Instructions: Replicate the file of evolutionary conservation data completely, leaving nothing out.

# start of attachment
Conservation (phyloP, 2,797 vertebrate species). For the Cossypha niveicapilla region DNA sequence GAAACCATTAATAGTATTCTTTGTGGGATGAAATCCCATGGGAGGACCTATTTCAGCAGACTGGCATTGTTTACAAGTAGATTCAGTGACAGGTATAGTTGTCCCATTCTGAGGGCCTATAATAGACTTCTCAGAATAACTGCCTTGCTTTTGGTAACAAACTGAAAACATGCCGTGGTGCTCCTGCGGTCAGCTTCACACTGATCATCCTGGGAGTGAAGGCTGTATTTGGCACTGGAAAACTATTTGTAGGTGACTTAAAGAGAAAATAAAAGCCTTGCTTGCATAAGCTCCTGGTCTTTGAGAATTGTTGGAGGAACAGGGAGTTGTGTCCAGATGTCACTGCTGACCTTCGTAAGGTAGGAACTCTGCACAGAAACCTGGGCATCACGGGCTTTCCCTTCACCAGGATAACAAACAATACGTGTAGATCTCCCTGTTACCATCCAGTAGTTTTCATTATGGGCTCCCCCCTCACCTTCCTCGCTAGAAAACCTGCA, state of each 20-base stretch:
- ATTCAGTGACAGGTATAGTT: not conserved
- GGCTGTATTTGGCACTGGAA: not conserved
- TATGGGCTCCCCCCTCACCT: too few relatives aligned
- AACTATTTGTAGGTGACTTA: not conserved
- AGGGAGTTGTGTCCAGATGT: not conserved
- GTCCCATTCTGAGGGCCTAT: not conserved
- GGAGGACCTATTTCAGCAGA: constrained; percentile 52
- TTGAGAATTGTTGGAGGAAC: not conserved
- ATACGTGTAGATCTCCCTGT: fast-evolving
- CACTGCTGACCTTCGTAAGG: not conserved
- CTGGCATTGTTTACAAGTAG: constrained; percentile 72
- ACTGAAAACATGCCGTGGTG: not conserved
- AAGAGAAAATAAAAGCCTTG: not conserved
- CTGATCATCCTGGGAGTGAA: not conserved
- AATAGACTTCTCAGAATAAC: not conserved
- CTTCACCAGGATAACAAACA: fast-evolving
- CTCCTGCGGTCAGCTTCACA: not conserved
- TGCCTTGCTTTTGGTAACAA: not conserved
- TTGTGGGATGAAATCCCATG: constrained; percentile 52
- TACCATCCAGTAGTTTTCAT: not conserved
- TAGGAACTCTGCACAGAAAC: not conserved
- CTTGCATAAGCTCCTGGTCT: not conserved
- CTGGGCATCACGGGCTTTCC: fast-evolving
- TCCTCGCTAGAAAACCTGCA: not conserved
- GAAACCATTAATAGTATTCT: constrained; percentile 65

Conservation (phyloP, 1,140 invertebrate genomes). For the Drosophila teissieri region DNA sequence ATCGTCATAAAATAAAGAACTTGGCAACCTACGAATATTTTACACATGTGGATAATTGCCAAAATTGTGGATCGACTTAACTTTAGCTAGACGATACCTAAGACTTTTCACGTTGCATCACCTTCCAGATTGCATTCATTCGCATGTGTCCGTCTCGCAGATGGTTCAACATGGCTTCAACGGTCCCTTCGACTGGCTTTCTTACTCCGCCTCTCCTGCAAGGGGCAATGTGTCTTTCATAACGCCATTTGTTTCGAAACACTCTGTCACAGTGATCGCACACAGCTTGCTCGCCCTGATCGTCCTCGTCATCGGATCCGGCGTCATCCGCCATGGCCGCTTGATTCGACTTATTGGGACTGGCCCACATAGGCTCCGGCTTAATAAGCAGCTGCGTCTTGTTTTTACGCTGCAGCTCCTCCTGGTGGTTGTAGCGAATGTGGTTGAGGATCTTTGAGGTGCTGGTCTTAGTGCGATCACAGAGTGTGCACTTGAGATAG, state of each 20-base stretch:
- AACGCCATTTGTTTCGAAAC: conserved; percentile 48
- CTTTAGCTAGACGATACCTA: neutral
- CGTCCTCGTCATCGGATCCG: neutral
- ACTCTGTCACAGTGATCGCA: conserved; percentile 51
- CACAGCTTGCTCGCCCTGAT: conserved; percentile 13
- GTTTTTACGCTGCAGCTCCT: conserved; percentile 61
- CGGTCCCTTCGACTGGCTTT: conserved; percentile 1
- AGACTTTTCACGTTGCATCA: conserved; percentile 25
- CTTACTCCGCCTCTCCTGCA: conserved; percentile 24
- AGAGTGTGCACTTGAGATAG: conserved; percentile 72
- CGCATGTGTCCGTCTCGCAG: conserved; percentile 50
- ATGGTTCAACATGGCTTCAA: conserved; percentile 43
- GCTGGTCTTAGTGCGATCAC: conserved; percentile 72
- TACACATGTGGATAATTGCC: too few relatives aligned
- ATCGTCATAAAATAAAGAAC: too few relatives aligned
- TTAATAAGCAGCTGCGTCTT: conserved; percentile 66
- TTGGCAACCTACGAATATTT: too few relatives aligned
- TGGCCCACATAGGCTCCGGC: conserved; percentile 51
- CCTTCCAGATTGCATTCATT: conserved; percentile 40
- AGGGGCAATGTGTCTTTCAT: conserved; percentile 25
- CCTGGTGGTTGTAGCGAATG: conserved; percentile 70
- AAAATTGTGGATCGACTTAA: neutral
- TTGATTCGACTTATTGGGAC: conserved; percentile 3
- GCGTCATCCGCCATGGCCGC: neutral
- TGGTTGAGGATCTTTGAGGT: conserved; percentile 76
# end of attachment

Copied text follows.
Conservation (phyloP, 2,797 vertebrate species). For the Cossypha niveicapilla region DNA sequence GAAACCATTAATAGTATTCTTTGTGGGATGAAATCCCATGGGAGGACCTATTTCAGCAGACTGGCATTGTTTACAAGTAGATTCAGTGACAGGTATAGTTGTCCCATTCTGAGGGCCTATAATAGACTTCTCAGAATAACTGCCTTGCTTTTGGTAACAAACTGAAAACATGCCGTGGTGCTCCTGCGGTCAGCTTCACACTGATCATCCTGGGAGTGAAGGCTGTATTTGGCACTGGAAAACTATTTGTAGGTGACTTAAAGAGAAAATAAAAGCCTTGCTTGCATAAGCTCCTGGTCTTTGAGAATTGTTGGAGGAACAGGGAGTTGTGTCCAGATGTCACTGCTGACCTTCGTAAGGTAGGAACTCTGCACAGAAACCTGGGCATCACGGGCTTTCCCTTCACCAGGATAACAAACAATACGTGTAGATCTCCCTGTTACCATCCAGTAGTTTTCATTATGGGCTCCCCCCTCACCTTCCTCGCTAGAAAACCTGCA, state of each 20-base stretch:
- ATTCAGTGACAGGTATAGTT: not conserved
- GGCTGTATTTGGCACTGGAA: not conserved
- TATGGGCTCCCCCCTCACCT: too few relatives aligned
- AACTATTTGTAGGTGACTTA: not conserved
- AGGGAGTTGTGTCCAGATGT: not conserved
- GTCCCATTCTGAGGGCCTAT: not conserved
- GGAGGACCTATTTCAGCAGA: constrained; percentile 52
- TTGAGAATTGTTGGAGGAAC: not conserved
- ATACGTGTAGATCTCCCTGT: fast-evolving
- CACTGCTGACCTTCGTAAGG: not conserved
- CTGGCATTGTTTACAAGTAG: constrained; percentile 72
- ACTGAAAACATGCCGTGGTG: not conserved
- AAGAGAAAATAAAAGCCTTG: not conserved
- CTGATCATCCTGGGAGTGAA: not conserved
- AATAGACTTCTCAGAATAAC: not conserved
- CTTCACCAGGATAACAAACA: fast-evolving
- CTCCTGCGGTCAGCTTCACA: not conserved
- TGCCTTGCTTTTGGTAACAA: not conserved
- TTGTGGGATGAAATCCCATG: constrained; percentile 52
- TACCATCCAGTAGTTTTCAT: not conserved
- TAGGAACTCTGCACAGAAAC: not conserved
- CTTGCATAAGCTCCTGGTCT: not conserved
- CTGGGCATCACGGGCTTTCC: fast-evolving
- TCCTCGCTAGAAAACCTGCA: not conserved
- GAAACCATTAATAGTATTCT: constrained; percentile 65

Conservation (phyloP, 1,140 invertebrate genomes). For the Drosophila teissieri region DNA sequence ATCGTCATAAAATAAAGAACTTGGCAACCTACGAATATTTTACACATGTGGATAATTGCCAAAATTGTGGATCGACTTAACTTTAGCTAGACGATACCTAAGACTTTTCACGTTGCATCACCTTCCAGATTGCATTCATTCGCATGTGTCCGTCTCGCAGATGGTTCAACATGGCTTCAACGGTCCCTTCGACTGGCTTTCTTACTCCGCCTCTCCTGCAAGGGGCAATGTGTCTTTCATAACGCCATTTGTTTCGAAACACTCTGTCACAGTGATCGCACACAGCTTGCTCGCCCTGATCGTCCTCGTCATCGGATCCGGCGTCATCCGCCATGGCCGCTTGATTCGACTTATTGGGACTGGCCCACATAGGCTCCGGCTTAATAAGCAGCTGCGTCTTGTTTTTACGCTGCAGCTCCTCCTGGTGGTTGTAGCGAATGTGGTTGAGGATCTTTGAGGTGCTGGTCTTAGTGCGATCACAGAGTGTGCACTTGAGATAG, state of each 20-base stretch:
- AACGCCATTTGTTTCGAAAC: conserved; percentile 48
- CTTTAGCTAGACGATACCTA: neutral
- CGTCCTCGTCATCGGATCCG: neutral
- ACTCTGTCACAGTGATCGCA: conserved; percentile 51
- CACAGCTTGCTCGCCCTGAT: conserved; percentile 13
- GTTTTTACGCTGCAGCTCCT: conserved; percentile 61
- CGGTCCCTTCGACTGGCTTT: conserved; percentile 1
- AGACTTTTCACGTTGCATCA: conserved; percentile 25
- CTTACTCCGCCTCTCCTGCA: conserved; percentile 24
- AGAGTGTGCACTTGAGATAG: conserved; percentile 72
- CGCATGTGTCCGTCTCGCAG: conserved; percentile 50
- ATGGTTCAACATGGCTTCAA: conserved; percentile 43
- GCTGGTCTTAGTGCGATCAC: conserved; percentile 72
- TACACATGTGGATAATTGCC: too few relatives aligned
- ATCGTCATAAAATAAAGAAC: too few relatives aligned
- TTAATAAGCAGCTGCGTCTT: conserved; percentile 66
- TTGGCAACCTACGAATATTT: too few relatives aligned
- TGGCCCACATAGGCTCCGGC: conserved; percentile 51
- CCTTCCAGATTGCATTCATT: conserved; percentile 40
- AGGGGCAATGTGTCTTTCAT: conserved; percentile 25
- CCTGGTGGTTGTAGCGAATG: conserved; percentile 70
- AAAATTGTGGATCGACTTAA: neutral
- TTGATTCGACTTATTGGGAC: conserved; percentile 3
- GCGTCATCCGCCATGGCCGC: neutral
- TGGTTGAGGATCTTTGAGGT: conserved; percentile 76